The adoption of newer and more efficient technologies is constantly changing. In the 20th century we saw this happen with oil and gas furnaces replacing coal, as they provided a cleaner and more efficient alternative for heating. Today, the transition to even cleaner heating system solutions is occurring. The demand for heat pumps, electric heaters, geoexchange and more, have increased substantially, with the aim to efficiently heat buildings while producing less carbon emissions. It’s important to understand how these new heating technologies work, and how they can benefit the right space.

Whether you are looking for heating systems in a home, public building, or industrial facility, in this blog we go through different heating system alternatives – and help build the understanding for future heating and cooling needs.

Integrated technology applications

Integrated technology applications combine energy applications in a way that leverages the benefits of different technologies (for example solar and geoexchange). It is important to consider how various energy technologies, such as HVAC systems, lighting, and envelope systems, will be integrated into the overall project. The key link in integrated technology is building design focused on energy use. This results in cost savings with strong energy optimization.

Solar PV on a roof

Air source heat pump systems

Heat pumps are the future of heating and cooling. Air pumps don’t burn fuel to heat a building but rather extract heat from the air and concentrate it for use within the building. Air source heat pumps are roughly 2 to 3 times more efficient than burning fossil fuels, such as oil or natural gas, to generate heat. 

Geoexchange heat pump systems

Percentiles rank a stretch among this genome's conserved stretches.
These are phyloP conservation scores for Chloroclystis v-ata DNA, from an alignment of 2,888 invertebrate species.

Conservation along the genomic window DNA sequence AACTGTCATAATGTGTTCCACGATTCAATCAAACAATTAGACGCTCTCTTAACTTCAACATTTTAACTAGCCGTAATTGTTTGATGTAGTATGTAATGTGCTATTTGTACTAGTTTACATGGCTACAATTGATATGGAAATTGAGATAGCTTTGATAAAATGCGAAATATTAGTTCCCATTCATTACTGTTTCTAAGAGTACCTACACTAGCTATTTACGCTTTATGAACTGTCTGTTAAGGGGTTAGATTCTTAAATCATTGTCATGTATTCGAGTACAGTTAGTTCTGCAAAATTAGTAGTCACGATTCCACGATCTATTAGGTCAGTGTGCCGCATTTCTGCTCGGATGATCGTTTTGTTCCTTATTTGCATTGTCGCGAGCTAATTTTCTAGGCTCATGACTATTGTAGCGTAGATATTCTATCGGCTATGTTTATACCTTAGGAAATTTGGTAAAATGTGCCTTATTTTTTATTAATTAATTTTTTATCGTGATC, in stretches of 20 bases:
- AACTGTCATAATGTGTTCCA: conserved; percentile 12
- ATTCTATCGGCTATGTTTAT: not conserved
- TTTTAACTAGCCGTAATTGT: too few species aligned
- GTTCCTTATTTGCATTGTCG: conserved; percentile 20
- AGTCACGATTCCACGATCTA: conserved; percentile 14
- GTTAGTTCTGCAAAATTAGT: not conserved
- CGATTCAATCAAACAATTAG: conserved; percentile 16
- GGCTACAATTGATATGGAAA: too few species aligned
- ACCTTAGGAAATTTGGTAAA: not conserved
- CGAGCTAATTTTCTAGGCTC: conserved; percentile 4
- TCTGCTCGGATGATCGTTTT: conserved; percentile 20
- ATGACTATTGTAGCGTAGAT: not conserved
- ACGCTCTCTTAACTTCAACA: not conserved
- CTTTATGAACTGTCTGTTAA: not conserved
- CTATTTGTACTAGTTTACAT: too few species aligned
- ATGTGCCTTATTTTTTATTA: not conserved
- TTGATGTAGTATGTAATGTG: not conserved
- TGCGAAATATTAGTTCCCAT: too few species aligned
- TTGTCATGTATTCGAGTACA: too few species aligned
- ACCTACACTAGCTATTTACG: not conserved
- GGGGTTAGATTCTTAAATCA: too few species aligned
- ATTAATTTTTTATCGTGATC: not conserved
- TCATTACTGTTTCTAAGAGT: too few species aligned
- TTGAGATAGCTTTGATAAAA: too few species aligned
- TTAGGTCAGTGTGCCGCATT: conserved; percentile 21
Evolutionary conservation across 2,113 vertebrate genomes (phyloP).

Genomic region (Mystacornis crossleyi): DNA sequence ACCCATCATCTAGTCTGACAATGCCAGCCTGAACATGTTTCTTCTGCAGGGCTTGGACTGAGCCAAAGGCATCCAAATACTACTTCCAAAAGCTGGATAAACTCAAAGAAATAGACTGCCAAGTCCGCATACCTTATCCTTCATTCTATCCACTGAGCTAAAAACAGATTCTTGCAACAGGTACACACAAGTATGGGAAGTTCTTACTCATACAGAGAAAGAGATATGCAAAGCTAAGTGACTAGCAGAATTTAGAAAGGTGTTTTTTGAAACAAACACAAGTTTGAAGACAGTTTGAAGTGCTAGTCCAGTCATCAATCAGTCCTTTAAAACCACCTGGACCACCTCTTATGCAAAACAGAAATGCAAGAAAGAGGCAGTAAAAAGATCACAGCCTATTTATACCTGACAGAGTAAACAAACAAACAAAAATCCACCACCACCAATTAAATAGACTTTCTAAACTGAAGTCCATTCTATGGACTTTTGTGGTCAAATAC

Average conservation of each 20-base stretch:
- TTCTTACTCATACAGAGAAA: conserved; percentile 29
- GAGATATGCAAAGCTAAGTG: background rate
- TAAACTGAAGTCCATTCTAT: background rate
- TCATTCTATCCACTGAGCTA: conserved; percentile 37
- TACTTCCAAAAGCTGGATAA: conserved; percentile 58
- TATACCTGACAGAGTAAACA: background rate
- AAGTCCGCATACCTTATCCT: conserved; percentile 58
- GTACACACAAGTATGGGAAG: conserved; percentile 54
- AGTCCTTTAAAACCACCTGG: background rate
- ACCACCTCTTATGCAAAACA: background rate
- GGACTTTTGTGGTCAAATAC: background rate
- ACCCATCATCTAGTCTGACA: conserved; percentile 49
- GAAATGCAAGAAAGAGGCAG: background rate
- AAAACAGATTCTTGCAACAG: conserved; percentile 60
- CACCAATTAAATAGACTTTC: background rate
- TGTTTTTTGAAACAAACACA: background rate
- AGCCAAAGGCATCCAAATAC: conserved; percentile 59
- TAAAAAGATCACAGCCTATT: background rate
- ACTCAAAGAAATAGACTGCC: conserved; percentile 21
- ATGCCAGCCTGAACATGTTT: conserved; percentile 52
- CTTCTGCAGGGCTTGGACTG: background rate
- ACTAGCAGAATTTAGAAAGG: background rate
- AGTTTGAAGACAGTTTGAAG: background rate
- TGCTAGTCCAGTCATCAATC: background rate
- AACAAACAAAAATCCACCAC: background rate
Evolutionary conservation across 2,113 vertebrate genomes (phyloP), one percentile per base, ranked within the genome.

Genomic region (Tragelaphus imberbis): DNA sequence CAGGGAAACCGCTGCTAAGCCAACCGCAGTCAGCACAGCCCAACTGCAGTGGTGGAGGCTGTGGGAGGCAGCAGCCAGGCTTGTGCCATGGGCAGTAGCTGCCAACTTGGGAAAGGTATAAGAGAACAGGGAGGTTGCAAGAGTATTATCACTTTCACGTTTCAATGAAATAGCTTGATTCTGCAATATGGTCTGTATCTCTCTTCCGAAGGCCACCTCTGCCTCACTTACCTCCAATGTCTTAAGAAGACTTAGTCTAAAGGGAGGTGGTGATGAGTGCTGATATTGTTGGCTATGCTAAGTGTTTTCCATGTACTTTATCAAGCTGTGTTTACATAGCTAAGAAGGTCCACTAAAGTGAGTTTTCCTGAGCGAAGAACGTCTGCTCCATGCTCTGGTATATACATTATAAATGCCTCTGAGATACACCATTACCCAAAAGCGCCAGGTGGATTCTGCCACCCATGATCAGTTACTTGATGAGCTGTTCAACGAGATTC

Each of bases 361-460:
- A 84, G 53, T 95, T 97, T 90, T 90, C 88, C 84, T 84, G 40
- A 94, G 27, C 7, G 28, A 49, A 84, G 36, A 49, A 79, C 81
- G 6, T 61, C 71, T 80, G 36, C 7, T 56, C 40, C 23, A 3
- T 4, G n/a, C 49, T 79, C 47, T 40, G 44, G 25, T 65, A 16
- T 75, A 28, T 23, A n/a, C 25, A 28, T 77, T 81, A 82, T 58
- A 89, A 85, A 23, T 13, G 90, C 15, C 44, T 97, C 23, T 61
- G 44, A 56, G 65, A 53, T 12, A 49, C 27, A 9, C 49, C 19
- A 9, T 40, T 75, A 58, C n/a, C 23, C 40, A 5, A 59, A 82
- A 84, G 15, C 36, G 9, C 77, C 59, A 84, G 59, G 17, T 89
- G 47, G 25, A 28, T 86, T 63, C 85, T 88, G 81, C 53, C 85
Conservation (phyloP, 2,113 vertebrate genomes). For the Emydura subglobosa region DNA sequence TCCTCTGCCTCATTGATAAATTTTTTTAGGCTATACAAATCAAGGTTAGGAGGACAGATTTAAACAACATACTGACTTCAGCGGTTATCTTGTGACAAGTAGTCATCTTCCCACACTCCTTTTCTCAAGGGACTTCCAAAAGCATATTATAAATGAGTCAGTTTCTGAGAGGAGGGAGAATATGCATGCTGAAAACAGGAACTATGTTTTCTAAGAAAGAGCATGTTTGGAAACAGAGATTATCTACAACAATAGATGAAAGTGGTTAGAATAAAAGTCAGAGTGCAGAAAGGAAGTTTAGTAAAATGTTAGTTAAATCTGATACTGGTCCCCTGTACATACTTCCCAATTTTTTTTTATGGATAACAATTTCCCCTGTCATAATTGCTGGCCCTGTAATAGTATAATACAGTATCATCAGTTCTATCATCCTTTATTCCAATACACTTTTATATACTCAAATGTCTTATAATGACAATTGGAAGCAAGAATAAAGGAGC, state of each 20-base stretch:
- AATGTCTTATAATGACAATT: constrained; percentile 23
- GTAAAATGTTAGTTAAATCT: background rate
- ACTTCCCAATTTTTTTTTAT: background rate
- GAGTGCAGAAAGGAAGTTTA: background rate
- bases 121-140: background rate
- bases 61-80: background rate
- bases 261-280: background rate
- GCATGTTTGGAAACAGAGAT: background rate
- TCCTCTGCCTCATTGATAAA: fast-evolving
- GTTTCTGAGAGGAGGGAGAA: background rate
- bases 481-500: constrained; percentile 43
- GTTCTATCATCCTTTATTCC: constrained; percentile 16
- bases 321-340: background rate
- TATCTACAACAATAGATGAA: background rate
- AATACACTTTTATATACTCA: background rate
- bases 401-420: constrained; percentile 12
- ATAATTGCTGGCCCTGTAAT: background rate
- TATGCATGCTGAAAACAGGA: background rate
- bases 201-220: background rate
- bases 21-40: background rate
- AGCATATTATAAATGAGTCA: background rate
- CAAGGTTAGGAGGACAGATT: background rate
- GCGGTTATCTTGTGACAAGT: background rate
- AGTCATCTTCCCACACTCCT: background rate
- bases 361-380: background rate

Geothermal heat pump systems

We broke down the concepts of geothermal heating before in a previous blog. However, to briefly explain the concept, geoexchange efficiently heats and cools buildings using energy extracted from the ground using heat pumps. What makes this heating system ideal are the results. In many applications, well-designed geoexchange systems can nearly or fully eliminate carbon emissions associated with building heating and cooling.

Geoexchange systems run on electricity and can replace your conventional heating system, avoiding the emissions that come from burning fuel.

Ground source heat pumps extract heat from the ground and are one of the most efficient ways to heat your home.

“In fact, they can reduce utility bills by 70 percent over conventional systems, and they’re extremely reliable, with in-ground components that can last 50 years” (Sense, 2020). While they do have a high installation cost, they are also incredibly reliable systems.

The team at Falcon Engineering was able to assist with mechanical design for Crawford Bay Elementary-Secondary School back in 2009.

This project included a ground source heat pump which provided extensive heat recovery opportunities. Our engineering team worked with this client to provide a long-term heating solution.

mechanical engineering project


At Falcon Engineering, we have the experience to give our clients low carbon energy strategies to help guide their decision-making today, for achieving compatibility with tomorrow’s expectations. Our engineering services allow us to evolve with changing technologies to give our clients the best heating system solutions.

Learn more about our previous heating system projects here.

Want to learn more about energy engineering? Check out some of our other blogs!